As relief efforts continue in the aftermath of Hurricane Sandy, Matt and I are trying to help in whatever ways we can. All of our efforts feel very small, but the hope is that the small efforts of many individuals add up to something greater. Last Sunday we took a car full of old clothes, coats, canned foods, toothbrushes, and diapers (collected from ourselves and our wonderful neighbors) to a local donation center. We then stayed for four hours helping sort and box clothes. The outpouring of support and donations are amazing and truly touching.
One type of donation that has been called for in the media is stuffed animals and toys for children whose homes were ravaged. For years now, I have been keeping all my childhood stuffed animals in a plastic bin under our guest bed. I loved stuffed animals as a kid, particularly monkeys, and I was an avid collector.
I decided to donate most of them to the kids who have lost their beloved toy companions. I looked through the bin, sorting through faces I hadn’t seen in several years, and got hit with waves of emotion and nostalgia. There was the souvenir from going to Busch Gardens as a kid. There was this guy, who hung from a floor lamp all through college.
There was the one my mom gave me when I got the flu in middle school, even with getting a flu shot, and I should add that my mom got me a get-well companion despite my frequent reminders to her that she’d “made me get a flu shot for nothing!!” I did keep one, my personal childhood favorite, but the rest went to the donation center.
It may seem somewhat trivial to get emotional over letting go of childhood stuffed animals I hadn’t even dragged out of an underbed bin in years, especially considering how much others have lost during this time, but it honestly was a little sad to part with them. I’ll admit I did hesitate for a moment. I can only hope and pray that they give a small sliver of happiness to someone who desperately needs it. I can hope that my doing this small thing is indicative of the overall inherent goodness of humanity, and is an example of how communities do band together in times of need.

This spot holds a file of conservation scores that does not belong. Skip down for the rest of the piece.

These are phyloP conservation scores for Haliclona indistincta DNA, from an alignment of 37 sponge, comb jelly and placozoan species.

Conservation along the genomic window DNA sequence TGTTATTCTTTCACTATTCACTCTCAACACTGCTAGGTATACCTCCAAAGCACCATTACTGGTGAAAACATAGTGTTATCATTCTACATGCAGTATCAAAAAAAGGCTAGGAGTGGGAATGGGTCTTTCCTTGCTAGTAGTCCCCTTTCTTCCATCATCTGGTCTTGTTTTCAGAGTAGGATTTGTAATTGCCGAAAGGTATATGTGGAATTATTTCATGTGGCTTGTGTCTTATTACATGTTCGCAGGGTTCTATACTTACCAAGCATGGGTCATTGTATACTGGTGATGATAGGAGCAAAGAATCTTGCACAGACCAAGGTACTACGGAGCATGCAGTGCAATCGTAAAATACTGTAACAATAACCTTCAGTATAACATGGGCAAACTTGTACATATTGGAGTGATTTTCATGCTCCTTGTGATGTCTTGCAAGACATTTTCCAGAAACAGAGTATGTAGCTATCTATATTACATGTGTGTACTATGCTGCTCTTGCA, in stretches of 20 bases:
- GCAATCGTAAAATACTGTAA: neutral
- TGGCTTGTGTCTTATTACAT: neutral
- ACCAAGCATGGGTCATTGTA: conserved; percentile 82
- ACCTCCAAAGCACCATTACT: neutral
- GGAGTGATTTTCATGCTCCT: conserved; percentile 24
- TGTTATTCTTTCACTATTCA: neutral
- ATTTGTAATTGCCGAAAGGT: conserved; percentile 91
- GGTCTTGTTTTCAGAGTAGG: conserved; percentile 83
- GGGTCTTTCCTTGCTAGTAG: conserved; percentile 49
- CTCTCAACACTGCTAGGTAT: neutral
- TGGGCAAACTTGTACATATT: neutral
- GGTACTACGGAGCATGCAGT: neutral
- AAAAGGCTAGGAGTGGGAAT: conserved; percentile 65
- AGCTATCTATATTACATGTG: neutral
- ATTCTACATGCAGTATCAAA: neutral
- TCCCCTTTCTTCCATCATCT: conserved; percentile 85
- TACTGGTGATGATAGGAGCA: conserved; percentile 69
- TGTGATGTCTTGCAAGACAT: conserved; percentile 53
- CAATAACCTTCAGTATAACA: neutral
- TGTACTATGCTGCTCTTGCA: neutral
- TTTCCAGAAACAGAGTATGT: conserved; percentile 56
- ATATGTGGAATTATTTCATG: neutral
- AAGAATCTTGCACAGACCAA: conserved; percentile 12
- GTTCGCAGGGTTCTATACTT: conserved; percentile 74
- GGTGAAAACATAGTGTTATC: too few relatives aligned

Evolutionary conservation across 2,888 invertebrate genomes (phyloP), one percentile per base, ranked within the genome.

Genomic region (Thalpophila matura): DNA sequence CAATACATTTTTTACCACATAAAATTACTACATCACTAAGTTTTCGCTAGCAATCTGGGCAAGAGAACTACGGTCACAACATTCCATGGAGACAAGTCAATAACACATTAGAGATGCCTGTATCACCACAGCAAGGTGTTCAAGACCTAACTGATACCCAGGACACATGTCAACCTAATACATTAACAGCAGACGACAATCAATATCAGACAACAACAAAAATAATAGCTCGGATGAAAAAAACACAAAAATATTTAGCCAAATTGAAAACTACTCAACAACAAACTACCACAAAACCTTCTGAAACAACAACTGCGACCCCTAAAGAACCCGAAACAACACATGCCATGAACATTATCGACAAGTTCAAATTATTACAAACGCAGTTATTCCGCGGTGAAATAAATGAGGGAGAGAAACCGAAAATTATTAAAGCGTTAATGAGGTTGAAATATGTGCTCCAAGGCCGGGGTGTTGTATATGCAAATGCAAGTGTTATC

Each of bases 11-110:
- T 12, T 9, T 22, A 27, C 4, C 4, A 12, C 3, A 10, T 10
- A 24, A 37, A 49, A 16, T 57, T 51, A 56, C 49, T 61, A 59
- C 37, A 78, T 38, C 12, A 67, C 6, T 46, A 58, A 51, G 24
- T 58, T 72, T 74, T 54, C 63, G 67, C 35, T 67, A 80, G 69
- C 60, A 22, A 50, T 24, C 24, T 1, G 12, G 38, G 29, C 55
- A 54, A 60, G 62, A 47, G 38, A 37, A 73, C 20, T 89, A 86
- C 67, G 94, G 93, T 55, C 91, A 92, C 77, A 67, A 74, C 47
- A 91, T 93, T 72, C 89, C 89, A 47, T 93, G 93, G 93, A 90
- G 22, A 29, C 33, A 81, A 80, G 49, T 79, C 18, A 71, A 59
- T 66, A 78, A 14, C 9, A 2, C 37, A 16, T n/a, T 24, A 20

I thought the ultimate comfort food was appropriate here. Biscuits were one of my favorite things to nosh on as a child. They still are. Enjoy! And click on this post for a list of ideas for donating and/or volunteering to help in Sandy’s aftermath.
2 cups flour, plus more for kneading
1 tbs baking powder
1 tsp granulated sugar
1/2 tsp kosher salt
8 tbs unsalted butter, well chilled
3/4 cup buttermilk
Preheat the oven to 450 F. Grease a baking sheet, or line it with parchment paper.
Mix together the flour, baking powder, sugar, and salt in a large mixing bowl. Drop in the stick of butter and use a pastry blender or two forks to cut it into the flour. You are done when it looks like pea-size crumbs. Add the buttermilk and mix with a rubber spatula until the dough just comes together.
Knead for one minute. If your bowl is large enough, I find it’s very convenient to just use the bowl, but flour your hands first. Alternately, you can dump the dough onto a well-floured surface and knead it there, again flour your hands first.
The dough will be smooth and no longer wet when you’re done kneading. Make the dough into a ball and then roll it out with a well-floured rolling pin until it’s about an inch thick, maybe a tad less.
Using a round biscuit cutter, stamp out biscuit rounds and place them onto the baking sheet. Bake 10-11 minutes, until the tops are golden brown. Serve immediately. You can butter them or spread jam on them if you wish. But I must say, they don’t really need anything to be delicious.